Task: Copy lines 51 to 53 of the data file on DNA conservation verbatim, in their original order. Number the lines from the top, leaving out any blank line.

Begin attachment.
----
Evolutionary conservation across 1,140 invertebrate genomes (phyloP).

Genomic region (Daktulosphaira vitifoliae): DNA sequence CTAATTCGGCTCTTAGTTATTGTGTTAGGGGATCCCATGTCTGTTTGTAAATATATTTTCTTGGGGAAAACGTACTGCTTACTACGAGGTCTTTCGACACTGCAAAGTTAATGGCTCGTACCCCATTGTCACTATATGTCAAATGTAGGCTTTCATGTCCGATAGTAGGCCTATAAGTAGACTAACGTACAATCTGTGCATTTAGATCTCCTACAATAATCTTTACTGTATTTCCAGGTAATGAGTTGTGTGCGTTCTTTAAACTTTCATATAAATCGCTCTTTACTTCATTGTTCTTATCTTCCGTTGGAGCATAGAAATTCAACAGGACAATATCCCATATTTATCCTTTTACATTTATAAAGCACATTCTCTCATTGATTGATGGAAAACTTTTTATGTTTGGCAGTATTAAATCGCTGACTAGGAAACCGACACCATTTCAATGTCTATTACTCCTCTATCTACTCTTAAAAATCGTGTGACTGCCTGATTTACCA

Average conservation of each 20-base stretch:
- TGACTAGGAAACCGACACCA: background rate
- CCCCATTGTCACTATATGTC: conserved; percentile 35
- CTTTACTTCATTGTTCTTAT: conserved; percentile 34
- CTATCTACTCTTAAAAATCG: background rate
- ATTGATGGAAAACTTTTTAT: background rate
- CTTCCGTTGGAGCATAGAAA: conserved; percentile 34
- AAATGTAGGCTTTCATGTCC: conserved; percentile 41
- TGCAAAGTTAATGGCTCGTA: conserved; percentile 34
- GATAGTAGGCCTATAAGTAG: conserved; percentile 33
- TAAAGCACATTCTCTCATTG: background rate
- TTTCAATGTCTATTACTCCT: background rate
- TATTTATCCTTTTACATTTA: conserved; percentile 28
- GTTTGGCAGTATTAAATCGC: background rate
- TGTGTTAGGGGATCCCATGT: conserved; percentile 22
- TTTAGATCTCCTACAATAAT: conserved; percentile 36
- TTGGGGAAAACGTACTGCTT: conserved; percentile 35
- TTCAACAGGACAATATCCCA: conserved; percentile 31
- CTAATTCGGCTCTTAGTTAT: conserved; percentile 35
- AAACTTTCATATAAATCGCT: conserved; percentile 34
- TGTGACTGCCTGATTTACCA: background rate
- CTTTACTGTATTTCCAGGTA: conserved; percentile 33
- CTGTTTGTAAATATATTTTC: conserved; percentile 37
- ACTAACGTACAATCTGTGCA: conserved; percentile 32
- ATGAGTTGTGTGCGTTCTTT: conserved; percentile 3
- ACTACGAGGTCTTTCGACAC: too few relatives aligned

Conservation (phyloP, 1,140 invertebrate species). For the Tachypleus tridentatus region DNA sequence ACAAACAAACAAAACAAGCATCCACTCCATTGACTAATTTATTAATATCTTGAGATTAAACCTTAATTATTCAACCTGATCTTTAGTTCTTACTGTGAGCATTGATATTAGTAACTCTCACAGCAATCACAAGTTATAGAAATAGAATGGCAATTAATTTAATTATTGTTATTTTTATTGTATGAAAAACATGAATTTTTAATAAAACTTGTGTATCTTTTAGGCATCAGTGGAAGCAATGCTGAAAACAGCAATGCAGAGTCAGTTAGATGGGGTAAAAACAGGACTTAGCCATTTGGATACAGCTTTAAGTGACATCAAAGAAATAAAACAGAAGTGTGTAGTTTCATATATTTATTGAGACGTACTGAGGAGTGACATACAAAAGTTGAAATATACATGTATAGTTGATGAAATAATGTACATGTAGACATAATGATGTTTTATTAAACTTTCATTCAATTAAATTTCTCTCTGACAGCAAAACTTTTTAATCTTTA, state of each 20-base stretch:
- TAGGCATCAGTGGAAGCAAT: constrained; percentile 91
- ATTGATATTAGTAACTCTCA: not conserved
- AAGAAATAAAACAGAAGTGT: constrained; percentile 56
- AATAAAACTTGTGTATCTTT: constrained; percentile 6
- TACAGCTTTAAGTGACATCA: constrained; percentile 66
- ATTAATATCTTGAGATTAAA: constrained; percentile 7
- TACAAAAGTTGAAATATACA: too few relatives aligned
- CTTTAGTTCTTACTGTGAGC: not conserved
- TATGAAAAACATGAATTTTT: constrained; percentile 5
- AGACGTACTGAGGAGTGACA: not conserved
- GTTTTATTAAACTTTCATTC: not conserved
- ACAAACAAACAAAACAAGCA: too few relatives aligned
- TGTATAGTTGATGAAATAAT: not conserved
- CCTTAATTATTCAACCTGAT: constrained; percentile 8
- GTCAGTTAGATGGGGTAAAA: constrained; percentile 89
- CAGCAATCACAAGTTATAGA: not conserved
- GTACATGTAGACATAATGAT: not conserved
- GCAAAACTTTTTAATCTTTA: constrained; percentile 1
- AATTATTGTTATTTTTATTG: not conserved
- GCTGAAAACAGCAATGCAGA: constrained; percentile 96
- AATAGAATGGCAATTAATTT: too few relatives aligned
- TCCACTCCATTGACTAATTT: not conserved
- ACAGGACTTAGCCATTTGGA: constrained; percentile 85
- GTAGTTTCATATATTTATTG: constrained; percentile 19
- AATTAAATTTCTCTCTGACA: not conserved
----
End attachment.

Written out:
- TCCACTCCATTGACTAATTT: not conserved
- ACAGGACTTAGCCATTTGGA: constrained; percentile 85
- GTAGTTTCATATATTTATTG: constrained; percentile 19